Opinion Paper

Tips for the Radiologist: Clarifying lucent oval skull markings in children - Craniolacunia, convolutional markings and copper-beaten skull

S. Andronikou, C. Welman, E. Kader
South African Journal of Radiology | Vol 5, No 1 | a1497 | DOI: https://doi.org/10.4102/sajr.v5i1.1497 | © 2018 S. Andronikou, C. Welman, E. Kader | This work is licensed under CC Attribution 4.0
Submitted: 16 July 2018 | Published: 28 February 2001

About the author(s)

S. Andronikou, Department of Paediatric Radiology, University of Cape Town; and Institute of Child Health, Red Cross War Memorial Children's Hospital, South Africa
C. Welman, Department of Paediatric Radiology, University of Cape Town; and Institute of Child Health, Red Cross War Memorial Children's Hospital, South Africa
E. Kader, Department of Paediatric Radiology, University of Cape Town; and Institute of Child Health, Red Cross War Memorial Children's Hospital, South Africa

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Abstract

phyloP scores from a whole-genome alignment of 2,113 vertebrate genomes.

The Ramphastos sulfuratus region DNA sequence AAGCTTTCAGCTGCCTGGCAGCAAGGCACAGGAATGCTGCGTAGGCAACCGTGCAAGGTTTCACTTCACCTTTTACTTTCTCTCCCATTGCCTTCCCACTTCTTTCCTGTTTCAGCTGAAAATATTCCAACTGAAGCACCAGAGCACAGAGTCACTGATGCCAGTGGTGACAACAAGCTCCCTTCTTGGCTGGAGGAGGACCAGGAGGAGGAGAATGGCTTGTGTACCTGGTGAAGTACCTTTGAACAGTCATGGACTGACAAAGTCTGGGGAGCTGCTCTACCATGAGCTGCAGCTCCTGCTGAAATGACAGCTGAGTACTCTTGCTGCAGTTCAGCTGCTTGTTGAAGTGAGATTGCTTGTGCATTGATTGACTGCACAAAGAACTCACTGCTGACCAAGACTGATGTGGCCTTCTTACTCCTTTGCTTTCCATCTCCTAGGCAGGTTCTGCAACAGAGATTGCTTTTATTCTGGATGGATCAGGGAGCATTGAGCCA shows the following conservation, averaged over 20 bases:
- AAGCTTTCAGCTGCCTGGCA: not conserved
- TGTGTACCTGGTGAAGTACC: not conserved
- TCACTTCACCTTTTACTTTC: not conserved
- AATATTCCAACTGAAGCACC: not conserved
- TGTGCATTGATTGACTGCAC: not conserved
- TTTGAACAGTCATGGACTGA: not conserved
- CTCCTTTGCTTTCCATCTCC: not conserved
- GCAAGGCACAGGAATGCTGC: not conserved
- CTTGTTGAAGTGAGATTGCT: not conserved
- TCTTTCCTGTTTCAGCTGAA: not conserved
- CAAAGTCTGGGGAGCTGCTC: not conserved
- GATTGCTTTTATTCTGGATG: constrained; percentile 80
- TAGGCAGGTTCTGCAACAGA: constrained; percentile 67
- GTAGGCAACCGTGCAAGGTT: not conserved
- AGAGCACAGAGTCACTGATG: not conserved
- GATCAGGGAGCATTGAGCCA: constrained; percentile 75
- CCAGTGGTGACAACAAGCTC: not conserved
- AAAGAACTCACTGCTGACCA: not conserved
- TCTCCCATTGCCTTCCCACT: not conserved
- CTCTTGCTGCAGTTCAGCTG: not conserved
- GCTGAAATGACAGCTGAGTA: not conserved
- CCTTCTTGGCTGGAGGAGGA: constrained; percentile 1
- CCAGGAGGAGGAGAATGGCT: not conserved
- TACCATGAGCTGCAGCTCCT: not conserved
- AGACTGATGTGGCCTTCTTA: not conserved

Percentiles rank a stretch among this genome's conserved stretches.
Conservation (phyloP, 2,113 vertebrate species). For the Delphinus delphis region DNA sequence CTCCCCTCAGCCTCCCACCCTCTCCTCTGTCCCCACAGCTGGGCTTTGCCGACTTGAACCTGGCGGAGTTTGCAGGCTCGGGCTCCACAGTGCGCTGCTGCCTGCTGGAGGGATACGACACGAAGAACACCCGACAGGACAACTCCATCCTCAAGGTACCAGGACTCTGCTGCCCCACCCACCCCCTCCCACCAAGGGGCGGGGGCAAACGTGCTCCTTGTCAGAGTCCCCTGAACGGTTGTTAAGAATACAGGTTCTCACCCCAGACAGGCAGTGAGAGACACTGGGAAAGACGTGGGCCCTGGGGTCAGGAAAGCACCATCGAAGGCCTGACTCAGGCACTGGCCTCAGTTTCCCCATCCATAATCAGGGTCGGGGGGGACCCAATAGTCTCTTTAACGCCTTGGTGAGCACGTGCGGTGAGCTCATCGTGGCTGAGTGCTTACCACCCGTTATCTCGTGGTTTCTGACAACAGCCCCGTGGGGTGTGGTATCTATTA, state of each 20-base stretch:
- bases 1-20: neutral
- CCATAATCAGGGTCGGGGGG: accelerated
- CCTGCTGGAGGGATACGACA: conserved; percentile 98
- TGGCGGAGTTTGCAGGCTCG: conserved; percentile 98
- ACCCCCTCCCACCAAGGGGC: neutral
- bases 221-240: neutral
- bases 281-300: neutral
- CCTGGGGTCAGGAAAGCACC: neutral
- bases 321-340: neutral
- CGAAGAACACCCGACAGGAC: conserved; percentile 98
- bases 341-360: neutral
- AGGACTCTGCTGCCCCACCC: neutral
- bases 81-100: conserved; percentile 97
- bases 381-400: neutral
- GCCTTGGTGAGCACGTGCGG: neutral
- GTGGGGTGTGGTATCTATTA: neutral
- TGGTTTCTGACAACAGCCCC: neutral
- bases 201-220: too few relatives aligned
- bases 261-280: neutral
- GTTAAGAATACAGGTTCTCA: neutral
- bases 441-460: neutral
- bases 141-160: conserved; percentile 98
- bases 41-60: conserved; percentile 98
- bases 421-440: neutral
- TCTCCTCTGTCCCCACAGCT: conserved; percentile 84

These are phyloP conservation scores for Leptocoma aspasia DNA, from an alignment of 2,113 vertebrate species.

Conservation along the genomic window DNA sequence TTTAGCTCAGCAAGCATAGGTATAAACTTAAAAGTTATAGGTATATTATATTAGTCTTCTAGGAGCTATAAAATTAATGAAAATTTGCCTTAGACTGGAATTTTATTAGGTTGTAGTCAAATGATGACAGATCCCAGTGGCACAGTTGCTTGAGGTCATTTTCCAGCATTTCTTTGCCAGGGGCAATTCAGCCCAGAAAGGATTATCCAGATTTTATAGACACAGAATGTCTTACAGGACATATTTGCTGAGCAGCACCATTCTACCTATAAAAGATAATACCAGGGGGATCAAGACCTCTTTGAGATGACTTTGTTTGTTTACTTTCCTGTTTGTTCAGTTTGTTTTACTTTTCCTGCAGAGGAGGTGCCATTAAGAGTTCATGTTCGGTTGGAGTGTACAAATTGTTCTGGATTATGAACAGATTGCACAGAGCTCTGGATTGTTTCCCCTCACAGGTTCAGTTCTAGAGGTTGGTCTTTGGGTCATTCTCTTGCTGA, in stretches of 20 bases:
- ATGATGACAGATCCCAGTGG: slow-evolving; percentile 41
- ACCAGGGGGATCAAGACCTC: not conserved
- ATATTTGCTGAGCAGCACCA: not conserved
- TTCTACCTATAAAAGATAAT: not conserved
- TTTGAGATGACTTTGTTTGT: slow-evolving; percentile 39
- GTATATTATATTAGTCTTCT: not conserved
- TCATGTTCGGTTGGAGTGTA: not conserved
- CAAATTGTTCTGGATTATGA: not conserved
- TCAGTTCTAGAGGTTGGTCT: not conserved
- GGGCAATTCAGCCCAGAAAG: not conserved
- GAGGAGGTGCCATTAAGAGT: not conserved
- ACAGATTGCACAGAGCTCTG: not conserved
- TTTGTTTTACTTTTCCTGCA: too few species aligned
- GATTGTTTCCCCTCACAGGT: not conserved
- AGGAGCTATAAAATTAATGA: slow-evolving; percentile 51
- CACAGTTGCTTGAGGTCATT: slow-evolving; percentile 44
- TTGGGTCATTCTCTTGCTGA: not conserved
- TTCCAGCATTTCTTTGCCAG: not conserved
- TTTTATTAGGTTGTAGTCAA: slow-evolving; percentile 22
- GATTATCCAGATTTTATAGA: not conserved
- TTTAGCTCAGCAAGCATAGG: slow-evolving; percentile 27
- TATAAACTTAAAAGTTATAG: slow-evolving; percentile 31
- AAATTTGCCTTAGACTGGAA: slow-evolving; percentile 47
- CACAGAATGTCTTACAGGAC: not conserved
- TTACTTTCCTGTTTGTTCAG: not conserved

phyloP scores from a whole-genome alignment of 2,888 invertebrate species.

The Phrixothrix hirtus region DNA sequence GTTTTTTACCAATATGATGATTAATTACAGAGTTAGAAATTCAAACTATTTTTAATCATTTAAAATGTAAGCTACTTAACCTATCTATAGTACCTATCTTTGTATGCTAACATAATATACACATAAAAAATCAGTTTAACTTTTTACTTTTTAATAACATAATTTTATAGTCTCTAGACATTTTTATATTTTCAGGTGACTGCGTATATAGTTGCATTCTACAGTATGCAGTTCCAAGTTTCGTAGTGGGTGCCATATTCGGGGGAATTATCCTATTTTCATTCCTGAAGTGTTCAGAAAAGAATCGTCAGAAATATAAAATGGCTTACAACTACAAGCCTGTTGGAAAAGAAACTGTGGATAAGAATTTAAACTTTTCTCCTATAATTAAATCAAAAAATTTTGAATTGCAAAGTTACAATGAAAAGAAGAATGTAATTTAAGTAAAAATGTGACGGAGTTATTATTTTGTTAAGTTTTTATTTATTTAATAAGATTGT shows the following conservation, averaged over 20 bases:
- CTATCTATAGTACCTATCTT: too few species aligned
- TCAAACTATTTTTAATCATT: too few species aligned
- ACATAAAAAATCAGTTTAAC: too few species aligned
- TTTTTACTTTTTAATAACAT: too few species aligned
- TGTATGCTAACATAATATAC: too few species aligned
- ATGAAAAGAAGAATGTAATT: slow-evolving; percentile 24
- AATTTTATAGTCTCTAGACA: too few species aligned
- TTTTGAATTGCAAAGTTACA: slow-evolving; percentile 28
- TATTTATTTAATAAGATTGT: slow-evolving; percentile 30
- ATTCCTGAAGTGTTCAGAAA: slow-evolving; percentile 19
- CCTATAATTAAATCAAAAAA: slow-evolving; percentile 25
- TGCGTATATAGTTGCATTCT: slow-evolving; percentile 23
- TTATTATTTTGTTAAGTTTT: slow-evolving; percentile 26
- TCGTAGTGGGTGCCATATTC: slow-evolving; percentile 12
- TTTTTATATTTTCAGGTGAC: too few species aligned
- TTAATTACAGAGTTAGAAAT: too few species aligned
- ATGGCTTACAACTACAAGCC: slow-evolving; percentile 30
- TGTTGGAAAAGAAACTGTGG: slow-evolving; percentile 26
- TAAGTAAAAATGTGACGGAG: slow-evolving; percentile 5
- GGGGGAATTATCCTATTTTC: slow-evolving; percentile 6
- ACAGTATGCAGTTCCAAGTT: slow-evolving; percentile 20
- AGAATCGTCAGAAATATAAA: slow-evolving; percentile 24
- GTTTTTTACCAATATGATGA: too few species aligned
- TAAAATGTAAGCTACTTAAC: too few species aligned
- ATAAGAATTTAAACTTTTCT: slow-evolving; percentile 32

Large oval lucencies seen on the paediatric skull radiograph (SXR) may be normal or pathological. The radiologist, however, must be clear about which findings are pathological and the appropriate terminology when reporting on a paediatric SXR. By noting the clinical setting, the age of the patient and associated skull abnormalities, the appropriate terms can be used so that normal convolutional markings can be distinguished from accentuated markings of copper (silver)-beaten skull in raised intracranial pressure (ICP) and the lacunae in patients with Lückenschadel accompanying spinal dysraphism.


Keywords

craniolecurtie; convolutional markings; copper-beaten skull

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